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back to article Desperate Venezuelans wiped clean of bog roll

Where in the world would you need a smartphone app to be able to buy toilet paper? Why in the world would you need such high tech in order to be able to manage something so fundamental as bog roll? You don't have to be quite such a froth-mouthed free marketeer as I am to think that perhaps this is a result of government fucking …

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Who is in charge of the supply of bread to the population of London?

Question asked of the economist Paul Seabright by a visiting Russian official shortly after the fall of the Soviet Union - quoted in his "The Company of Strangers".

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Joke

Re: Who is in charge of the supply of bread to the population of London?

Reminds me of an old gag:

In the '70s a Soviet trade delegation is getting a tour of a tractor factory in the north of England.

The Soviet Trade Minister looks at the assembly lines and asks: "Your workers, how do you organise their shift patterns?"

The foreman replies: "We run three shifts of eight hours each. Ten minutes to clock on and ten minutes washing up time at the end of each shift. They get two tea breaks of fifteen minutes each and an hour for lunch."

"Hah!", says the Russian, "Is very inefficient. In Soviet Tractor collective number 14 we run two shifts of twelve hours each. No clocking on, no washing up, no tea break, half an hour for lunch."

The foreman looks aghast: "Eh? You'd never get this lot to stand for that, they're all bloody communists!".

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Re: Who is in charge of the supply of bread to the population of London?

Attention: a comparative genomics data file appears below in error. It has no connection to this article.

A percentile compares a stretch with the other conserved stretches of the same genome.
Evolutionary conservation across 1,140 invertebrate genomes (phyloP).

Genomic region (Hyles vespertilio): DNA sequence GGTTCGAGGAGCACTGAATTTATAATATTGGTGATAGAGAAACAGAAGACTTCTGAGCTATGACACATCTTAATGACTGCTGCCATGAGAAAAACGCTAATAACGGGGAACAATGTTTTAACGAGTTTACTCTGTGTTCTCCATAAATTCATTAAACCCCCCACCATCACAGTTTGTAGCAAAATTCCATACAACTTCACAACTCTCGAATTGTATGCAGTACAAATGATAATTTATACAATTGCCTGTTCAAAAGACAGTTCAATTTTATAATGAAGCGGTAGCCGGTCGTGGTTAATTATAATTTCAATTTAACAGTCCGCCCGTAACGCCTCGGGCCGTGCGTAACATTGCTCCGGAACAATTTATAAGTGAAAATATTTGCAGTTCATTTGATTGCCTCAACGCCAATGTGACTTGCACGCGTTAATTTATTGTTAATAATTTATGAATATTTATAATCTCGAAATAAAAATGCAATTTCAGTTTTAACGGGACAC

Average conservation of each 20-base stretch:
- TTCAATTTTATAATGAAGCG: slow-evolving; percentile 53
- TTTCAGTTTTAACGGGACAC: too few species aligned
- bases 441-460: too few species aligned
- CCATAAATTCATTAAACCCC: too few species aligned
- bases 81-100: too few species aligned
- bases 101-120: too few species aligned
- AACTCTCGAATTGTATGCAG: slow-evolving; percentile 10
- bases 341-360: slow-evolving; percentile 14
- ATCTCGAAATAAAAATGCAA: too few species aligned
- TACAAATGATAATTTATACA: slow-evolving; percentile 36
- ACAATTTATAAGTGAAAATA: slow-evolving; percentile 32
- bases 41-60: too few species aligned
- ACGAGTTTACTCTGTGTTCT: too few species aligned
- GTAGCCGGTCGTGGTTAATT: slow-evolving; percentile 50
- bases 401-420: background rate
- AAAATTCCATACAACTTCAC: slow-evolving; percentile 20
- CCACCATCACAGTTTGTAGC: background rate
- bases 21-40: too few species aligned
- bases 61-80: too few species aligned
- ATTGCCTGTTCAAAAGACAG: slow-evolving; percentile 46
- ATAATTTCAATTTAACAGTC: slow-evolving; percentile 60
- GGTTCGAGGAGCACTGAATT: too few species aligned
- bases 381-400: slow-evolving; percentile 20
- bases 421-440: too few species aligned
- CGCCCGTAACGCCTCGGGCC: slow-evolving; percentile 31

Indeed. And they really didn't get the idea that the answer was "no one".

Amusingly I was living in Moscow when that happened: and it was reported back to Moscow as well. All the foreigners fell about laughing and then were gobsmacked when all the Russians we were trying to do business with didn't get it either.

It's one of the things that convinced me that it was going to be a really hard slog getting the place sorted out. They didn't belive in communist planning because they were communists, or believers in planning, they quite literally had no conception that there was another way.

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Unhappy

Re: Who is in charge of the supply of bread to the population of London?

Totally beside the point, but à propos:

Being a German expatriate in England I can, unfortunately, only state that there is no bread supply in this country.

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Boffin

Re: Who is in charge of the supply of bread to the population of London?

Bread is not something that is supplied. The Chorleywood process claims to do it, but if you look carefully, you'll see (as you have discovered) that what is produced is not bread.

The only way to get decent bread in this country is to be on good terms with a decent baker, or to make it yourself. I find the second option cheaper... and simpler.

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Re: Who is in charge of the supply of bread to the population of London?

@andreas koch, I agree. That's why we toast our otherwise inedible "bread". Or deep-fry it.

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Anonymous Coward

Re: Who is in charge of the supply of bread to the population of London?

> Being a German expatriate in England

Try somewhere that caters to the Irish community. Good Irish wheaten bread is closer to German bread than any of that poncy white sliced stuff could ever be.

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Anonymous Coward

Re: Who is in charge of the supply of bread to the population of London?

Adding 2p of a war story: back in the late 80ies I was working at one of the earliest private companies in one of the largest cities in Russia (still USSR then). Doing, eh, software. Some customers come in for a demo of a new, not yet released, version, are very happy with what they see. The following dialogue is an approximation from memory, and cannot reproduce intonation, body language, or specifically Soviet-style secondary signalling that would be lost on Westerners anyway.